The Bike Stable

4 Jan

In the spirit of getting to know each other and since this blog is partly about bikes I think I should introduce my little stable. I’m not like a world famous blogger who has bikes given to him by Specialized. I don’t begrudge Fatty (The Fat Cyclist) anything, even if I’m slightly jealous, I always read his stuff and I have donated to his favorite charities.
My road bike is first in the stable and is nothing to brag about but it is what I have. I put it first because it is the one that gets the most miles each year. My roadie is a 2008 Trek 1.5 (60cm). The frame (aluminum) and fork (carbon) is stock as are the rims, hubs, seat post (carbon), shifters (Sora STI) and breaks. The original 2×9 crank set (53-39) was replaced with a 3×9 Shimano Tiagra FC4503 Crankset (50-39-30) on an Ultegra 6700 bottom bracket. This crankset is a Hollowtech that helps lower weight and spread the bearings for better stiffness. The cassette went to a Sram 11-32. This is what I call my alpine gearing. It gives me a respectful top end (50×11) and a stump pulling, hill grinding bottom end (30×32). This setup required a long cage mountain bike type rear derailleur to make it work. I used a Shimano Deore. This setup puts my shift points a little further apart but not so far as to be unusable. Cross chaining is more of an issue so I need to be mindful. From a rider fit and comfort stand point much of the rider interface components have changed. The seat is a Specialized Toupe’ expert with titanium rails, good comfort and proper support. I changed the stem to an AKA Truvativ short stem that I had to bring the reach in some. The handle bars are changed to some no name (Chinese made) carbon fiber flat top 440 mm width drop bars. The bikes pedals have changed a couple of times. Right after I got the bike in ’08 I went to Wellgo SPD’s. They did a good job for several years. The next set was a Shimano Look style that I got used from a friend. They helped with a knee pain I was having. The mounting retainer clip pivot broke on one so they had to be retired. Recently I went to a Wellgo Look style pedals for a little better connection. These seem to be working fine. The biggest single part change to improve both ride comfort and performance was the tires. I upgraded to Continental gatorskin. The feel is good and the ride is much smoother and no flats (we will talk about flats in another post) in four months of riding.
The second bike is my mountain bike. I should say my 29er. This is the one that gets the second amount of miles each year. I’m pleased with this bike choice. It was reasonable investment and has good capabilities. I have had this one about fifteen months. It is a 2012 Trek X-Caliber (21”). This bike is still mostly stock. The first of two upgrades is the seat post was changed to an older Rock Shox suspension seatpost. It works really well to take the edge off a hardtail ride. The only significant weakness is that they don’t still manufacture them. I love having this on my hardtail. It adds only a little weight and it makes the ride a lot more comfortable. The combination of a 29er wheel and a seatpost shock gives a ride very like a 26” full-suspension without any loss of peddling efficiency and less weight gain or investment. The other upgrade was converting to tubeless. The bike comes with tubeless ready tires and rims so it was a no brainer. I have not had even one flat so far. In an area that is known for flats. The pedals are Crank Brothers Eggbeater 1.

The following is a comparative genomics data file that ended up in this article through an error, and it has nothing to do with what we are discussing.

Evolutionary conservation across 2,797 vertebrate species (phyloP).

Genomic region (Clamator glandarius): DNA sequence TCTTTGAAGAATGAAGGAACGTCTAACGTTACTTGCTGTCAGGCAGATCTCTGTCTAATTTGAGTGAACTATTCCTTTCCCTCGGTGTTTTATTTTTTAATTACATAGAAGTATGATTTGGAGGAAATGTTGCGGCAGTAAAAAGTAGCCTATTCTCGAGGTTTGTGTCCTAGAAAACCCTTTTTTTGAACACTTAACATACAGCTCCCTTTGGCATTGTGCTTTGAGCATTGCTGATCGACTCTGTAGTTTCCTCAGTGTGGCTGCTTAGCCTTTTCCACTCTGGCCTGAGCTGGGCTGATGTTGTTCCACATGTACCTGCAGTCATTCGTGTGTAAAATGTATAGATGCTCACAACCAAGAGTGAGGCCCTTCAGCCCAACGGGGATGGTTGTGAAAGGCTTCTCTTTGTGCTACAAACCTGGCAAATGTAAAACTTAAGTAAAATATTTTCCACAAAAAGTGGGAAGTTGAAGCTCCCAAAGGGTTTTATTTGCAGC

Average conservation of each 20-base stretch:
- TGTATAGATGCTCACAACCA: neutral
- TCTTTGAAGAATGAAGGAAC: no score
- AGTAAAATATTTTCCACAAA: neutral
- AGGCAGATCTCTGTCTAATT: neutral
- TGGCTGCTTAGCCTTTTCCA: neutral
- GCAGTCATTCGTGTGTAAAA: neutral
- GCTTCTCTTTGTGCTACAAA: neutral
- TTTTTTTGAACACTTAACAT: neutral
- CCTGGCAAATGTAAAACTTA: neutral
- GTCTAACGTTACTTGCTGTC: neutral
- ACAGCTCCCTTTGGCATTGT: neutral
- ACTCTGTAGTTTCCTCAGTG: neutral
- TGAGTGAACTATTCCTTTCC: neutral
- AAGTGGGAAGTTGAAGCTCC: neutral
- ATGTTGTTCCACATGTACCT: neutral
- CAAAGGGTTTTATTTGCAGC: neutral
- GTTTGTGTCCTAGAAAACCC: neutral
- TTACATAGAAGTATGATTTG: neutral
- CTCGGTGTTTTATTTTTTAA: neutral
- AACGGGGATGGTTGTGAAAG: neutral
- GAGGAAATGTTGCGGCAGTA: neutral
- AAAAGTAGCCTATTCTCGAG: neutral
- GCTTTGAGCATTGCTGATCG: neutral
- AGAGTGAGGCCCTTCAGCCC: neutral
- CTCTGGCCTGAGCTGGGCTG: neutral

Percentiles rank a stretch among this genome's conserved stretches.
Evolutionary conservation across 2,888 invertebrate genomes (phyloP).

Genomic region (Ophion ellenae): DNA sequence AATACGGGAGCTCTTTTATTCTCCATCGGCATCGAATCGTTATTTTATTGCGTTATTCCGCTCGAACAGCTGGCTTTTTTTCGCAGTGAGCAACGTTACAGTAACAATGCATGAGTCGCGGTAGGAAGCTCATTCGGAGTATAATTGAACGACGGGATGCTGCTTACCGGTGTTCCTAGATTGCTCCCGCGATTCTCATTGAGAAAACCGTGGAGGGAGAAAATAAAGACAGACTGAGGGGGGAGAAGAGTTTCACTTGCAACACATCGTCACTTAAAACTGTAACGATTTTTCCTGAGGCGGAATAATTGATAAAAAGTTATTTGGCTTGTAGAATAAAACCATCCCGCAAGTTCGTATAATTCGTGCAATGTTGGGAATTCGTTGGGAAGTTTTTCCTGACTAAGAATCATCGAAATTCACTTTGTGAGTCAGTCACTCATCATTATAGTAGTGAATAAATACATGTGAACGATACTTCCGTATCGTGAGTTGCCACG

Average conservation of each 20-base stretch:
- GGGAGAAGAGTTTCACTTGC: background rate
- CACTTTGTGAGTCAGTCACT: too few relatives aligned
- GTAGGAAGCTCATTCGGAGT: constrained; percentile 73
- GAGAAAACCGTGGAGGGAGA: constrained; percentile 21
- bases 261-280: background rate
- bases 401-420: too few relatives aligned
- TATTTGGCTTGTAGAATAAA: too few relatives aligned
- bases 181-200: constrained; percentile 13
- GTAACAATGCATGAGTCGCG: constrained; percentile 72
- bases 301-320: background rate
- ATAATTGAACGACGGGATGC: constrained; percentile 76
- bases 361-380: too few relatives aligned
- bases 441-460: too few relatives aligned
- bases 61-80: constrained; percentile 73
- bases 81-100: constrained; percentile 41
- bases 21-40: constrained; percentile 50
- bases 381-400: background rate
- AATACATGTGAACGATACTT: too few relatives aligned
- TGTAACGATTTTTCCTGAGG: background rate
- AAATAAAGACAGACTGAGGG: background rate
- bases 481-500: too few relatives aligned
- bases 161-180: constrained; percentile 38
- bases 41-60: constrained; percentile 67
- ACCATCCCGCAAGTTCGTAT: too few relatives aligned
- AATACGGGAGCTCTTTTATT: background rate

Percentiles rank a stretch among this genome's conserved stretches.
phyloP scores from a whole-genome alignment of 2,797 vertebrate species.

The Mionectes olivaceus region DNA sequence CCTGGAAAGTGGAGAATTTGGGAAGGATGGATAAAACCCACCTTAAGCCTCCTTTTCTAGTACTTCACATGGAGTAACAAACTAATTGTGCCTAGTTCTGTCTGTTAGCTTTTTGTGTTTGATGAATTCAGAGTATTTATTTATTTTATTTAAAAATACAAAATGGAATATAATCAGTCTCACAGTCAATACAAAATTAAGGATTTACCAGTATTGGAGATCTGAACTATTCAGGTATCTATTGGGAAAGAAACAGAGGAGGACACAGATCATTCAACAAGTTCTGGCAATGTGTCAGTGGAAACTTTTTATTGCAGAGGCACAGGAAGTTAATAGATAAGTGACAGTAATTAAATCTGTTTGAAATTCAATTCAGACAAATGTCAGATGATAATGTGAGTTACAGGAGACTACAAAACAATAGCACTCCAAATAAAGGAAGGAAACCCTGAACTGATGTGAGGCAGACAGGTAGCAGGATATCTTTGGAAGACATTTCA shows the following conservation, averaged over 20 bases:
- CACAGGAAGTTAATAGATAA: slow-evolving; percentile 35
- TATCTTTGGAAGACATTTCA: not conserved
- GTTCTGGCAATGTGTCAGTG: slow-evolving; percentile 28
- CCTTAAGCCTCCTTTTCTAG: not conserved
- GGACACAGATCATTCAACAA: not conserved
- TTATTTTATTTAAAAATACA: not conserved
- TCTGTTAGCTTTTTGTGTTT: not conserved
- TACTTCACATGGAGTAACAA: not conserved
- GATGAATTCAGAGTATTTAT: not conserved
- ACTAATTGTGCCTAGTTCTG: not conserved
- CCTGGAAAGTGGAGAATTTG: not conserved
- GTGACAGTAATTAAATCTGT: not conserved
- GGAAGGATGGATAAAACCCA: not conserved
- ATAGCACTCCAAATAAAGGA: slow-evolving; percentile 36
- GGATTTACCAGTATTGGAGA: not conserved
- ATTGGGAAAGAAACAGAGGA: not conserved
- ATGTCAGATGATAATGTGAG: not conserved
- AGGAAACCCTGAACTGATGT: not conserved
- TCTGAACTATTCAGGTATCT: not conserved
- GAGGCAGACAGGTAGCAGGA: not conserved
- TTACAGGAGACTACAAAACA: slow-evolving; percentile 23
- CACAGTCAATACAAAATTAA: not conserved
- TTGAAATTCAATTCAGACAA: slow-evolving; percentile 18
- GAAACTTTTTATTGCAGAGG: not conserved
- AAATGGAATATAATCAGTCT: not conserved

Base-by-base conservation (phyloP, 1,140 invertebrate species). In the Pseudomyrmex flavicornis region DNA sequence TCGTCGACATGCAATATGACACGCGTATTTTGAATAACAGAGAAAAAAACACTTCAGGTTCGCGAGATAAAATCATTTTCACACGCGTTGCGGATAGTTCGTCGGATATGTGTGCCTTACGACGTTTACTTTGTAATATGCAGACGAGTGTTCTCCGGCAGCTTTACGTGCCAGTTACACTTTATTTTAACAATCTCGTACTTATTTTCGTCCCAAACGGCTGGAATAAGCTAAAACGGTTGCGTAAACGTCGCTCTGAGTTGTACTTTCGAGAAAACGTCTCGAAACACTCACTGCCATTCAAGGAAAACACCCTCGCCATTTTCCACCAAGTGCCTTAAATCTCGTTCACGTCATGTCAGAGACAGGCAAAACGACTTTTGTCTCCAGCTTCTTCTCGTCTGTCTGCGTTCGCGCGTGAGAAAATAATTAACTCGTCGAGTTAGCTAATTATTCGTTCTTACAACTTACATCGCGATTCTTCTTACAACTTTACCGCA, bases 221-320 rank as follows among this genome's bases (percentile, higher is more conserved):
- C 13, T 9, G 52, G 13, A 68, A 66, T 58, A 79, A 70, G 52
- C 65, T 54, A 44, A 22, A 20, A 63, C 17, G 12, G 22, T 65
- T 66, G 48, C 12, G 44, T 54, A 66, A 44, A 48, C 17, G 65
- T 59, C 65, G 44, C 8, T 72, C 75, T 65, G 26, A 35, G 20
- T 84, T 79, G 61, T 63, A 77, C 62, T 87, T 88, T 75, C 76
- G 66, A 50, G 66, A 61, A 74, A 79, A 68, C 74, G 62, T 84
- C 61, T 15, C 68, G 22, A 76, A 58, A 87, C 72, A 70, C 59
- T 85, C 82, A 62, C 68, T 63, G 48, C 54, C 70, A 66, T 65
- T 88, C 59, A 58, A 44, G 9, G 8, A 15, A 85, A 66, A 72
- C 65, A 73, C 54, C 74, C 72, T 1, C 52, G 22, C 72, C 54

The third bike is my bad boy. It is a 2008 Gary Fisher HiFi [modified](17.5”). I bought the frame used from a fella that rides many of the same trails as I do. He said he was not happy with it because he found himself going over the bars too often. In the time that I have had it I have dumped it a few times but have never gone over the bars like he described. The frame is a little small for me but that has worked well when I want to slash and dash some of our twisty single track. It is an aluminum frame with carbon (seat stays) inserts in the rear suspension triangle. The Fox Float RP2 is the only other stock part. Front fork is a Rock Shox Recon Silver TK. This was a cost effective choice that turned out to work well. The brakes are hydraulic disc. Shifters are Shimano LX, the derailleurs are XT, the crankset is LX (44-32-22). I have a Kenda Nevegal Stick-E John Tomac Tire. This tire has super traction and digs in to loose corners nicely. It is a little heavy but it is a 2.35×26 so it’s a monster. I like the way it works on the loose rocks and deep gravel that some of our local trails have. The rear tire is a 2.3×26 Specialized Renegade Control, it has good traction and is rather light. I’m running both as tubeless on DT Swiss wheels. Once again since I went tubeless I have not had any flats. See I have a thing about flats. In the rider compartment I went to the Bontrager Select stem that came off my Trek 1.5. Yes I know it’s a road stem but it works, ok. The seat is a cheap Bell that was laying around. The pedals are Crank Brothers Eggbeater 1.
That rounds out my stable. They all have their share of chips and scratches. These are bikes for real world use. I take good care of my equipment. I also use it, sometimes hard, sometimes even a bit carelessly. These bikes are serving me well, they may not be fast, not pretty, but they always give me a good time. Isn’t that what we ride for, to enjoy the day.
So to brow a line from a Queen song “Get on your bikes and ride.”


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